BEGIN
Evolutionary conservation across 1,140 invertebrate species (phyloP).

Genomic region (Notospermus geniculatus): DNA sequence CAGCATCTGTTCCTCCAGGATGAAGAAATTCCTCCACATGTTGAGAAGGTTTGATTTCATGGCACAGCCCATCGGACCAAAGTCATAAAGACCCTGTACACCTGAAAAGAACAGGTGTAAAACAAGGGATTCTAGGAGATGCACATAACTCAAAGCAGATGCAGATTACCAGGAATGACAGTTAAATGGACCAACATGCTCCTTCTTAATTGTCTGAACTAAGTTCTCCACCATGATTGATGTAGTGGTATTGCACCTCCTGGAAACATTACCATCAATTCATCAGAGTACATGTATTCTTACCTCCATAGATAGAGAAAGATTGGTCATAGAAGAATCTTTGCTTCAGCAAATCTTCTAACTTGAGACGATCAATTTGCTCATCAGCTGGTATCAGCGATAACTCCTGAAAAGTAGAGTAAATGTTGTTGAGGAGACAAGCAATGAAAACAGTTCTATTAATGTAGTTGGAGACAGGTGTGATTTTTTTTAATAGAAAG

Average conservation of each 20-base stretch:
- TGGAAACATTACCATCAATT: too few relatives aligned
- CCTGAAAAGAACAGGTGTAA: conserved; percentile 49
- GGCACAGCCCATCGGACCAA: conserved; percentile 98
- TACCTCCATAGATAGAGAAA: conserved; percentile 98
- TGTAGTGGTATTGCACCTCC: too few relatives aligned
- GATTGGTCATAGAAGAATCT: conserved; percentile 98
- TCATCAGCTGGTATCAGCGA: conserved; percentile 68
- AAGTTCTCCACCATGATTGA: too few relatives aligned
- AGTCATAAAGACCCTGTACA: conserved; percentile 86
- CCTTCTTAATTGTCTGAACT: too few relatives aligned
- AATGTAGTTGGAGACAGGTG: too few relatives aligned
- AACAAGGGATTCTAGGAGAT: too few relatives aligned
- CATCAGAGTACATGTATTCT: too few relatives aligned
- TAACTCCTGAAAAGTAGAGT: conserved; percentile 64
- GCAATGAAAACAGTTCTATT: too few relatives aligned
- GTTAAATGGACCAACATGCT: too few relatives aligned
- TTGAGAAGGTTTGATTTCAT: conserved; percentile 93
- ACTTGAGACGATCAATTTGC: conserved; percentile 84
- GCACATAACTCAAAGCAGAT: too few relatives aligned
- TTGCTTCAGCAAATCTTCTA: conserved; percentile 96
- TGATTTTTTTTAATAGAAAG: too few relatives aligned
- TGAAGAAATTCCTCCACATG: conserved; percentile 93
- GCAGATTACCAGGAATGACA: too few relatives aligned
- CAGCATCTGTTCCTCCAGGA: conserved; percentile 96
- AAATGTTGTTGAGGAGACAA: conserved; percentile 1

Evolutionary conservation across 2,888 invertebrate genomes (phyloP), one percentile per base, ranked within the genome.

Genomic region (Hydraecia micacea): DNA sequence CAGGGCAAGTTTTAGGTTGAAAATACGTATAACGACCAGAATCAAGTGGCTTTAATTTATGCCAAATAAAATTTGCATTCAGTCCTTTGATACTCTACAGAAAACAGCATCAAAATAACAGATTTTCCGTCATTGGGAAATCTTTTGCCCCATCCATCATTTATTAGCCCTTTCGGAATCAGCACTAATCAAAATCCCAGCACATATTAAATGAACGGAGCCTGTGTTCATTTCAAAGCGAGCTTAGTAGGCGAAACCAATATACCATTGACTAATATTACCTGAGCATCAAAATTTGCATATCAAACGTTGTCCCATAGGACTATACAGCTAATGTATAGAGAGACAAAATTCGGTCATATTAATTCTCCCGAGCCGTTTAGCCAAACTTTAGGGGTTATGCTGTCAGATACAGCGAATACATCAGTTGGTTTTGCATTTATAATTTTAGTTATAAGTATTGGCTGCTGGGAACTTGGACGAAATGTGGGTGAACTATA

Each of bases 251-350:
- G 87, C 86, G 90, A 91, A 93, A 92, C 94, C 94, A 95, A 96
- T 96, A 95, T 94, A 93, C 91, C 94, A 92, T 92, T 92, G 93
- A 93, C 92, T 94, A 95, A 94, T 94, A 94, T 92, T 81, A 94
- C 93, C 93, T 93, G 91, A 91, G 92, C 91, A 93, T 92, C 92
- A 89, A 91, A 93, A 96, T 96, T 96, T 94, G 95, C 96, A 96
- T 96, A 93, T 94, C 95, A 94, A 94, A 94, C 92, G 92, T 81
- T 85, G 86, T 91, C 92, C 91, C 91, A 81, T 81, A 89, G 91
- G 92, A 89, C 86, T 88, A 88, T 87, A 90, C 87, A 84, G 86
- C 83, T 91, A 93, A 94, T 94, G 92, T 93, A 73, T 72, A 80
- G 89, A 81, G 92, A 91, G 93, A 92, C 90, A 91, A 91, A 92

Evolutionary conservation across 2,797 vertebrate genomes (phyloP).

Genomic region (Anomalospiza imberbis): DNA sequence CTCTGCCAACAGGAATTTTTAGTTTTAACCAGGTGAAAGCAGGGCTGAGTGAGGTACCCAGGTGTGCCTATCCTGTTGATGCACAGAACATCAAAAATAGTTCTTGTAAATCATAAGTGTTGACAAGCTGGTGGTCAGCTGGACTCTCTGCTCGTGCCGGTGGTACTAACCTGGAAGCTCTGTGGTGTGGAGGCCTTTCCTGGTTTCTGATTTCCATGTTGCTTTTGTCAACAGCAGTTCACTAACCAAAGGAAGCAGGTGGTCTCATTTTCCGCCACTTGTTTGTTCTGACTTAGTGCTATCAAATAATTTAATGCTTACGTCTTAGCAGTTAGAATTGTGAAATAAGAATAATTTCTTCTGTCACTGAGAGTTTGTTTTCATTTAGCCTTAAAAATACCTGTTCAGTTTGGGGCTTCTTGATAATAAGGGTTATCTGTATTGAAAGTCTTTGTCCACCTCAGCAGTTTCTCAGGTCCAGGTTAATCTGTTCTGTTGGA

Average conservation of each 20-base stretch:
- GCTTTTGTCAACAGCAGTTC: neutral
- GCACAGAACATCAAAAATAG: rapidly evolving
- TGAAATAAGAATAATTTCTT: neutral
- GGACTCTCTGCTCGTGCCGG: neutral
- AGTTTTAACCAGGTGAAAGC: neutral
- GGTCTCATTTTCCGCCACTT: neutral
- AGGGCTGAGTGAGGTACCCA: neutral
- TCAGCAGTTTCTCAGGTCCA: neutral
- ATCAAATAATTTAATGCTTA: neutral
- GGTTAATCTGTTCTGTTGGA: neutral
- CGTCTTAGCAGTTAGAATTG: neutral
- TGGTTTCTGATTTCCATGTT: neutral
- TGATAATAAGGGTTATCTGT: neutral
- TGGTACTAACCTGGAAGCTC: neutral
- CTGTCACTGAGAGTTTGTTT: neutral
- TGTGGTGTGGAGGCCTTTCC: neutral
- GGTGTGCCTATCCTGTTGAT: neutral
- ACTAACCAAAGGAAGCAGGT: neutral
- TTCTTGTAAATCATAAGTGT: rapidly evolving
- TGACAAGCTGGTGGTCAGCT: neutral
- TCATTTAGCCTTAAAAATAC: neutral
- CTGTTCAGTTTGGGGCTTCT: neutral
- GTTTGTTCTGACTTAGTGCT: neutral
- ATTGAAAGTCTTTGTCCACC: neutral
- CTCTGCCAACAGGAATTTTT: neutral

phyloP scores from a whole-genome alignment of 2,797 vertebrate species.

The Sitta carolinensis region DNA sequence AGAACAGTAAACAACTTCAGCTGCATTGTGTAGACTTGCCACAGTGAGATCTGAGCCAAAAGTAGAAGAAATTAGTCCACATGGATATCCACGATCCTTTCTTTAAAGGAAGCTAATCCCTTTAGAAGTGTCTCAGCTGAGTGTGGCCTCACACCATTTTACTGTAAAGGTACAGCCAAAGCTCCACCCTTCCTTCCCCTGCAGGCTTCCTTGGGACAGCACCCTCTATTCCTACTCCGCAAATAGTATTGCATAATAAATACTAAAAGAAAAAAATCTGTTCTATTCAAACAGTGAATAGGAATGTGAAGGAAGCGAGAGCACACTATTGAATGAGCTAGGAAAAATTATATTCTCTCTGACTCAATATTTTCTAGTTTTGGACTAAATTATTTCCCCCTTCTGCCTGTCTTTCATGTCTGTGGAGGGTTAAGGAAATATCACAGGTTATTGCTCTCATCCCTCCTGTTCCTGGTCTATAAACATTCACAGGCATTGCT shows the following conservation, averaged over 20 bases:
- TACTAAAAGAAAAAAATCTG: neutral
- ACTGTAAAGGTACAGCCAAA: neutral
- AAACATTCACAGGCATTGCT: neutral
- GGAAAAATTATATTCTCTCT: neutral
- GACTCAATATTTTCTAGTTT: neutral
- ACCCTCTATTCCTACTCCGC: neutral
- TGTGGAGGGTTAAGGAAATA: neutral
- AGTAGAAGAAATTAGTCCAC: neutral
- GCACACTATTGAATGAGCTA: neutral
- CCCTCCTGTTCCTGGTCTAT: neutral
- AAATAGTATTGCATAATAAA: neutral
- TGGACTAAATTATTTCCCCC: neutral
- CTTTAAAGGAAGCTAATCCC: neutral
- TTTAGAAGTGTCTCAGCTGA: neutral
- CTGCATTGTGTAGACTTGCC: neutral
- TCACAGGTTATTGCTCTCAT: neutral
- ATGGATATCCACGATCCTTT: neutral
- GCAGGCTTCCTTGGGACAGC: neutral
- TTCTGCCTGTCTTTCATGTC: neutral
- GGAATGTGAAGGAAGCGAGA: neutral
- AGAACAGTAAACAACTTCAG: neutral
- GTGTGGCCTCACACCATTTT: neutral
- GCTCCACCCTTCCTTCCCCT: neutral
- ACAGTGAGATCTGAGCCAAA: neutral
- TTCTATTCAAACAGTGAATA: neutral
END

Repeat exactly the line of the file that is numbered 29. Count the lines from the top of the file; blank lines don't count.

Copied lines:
Evolutionary conservation across 2,888 invertebrate genomes (phyloP), one percentile per base, ranked within the genome.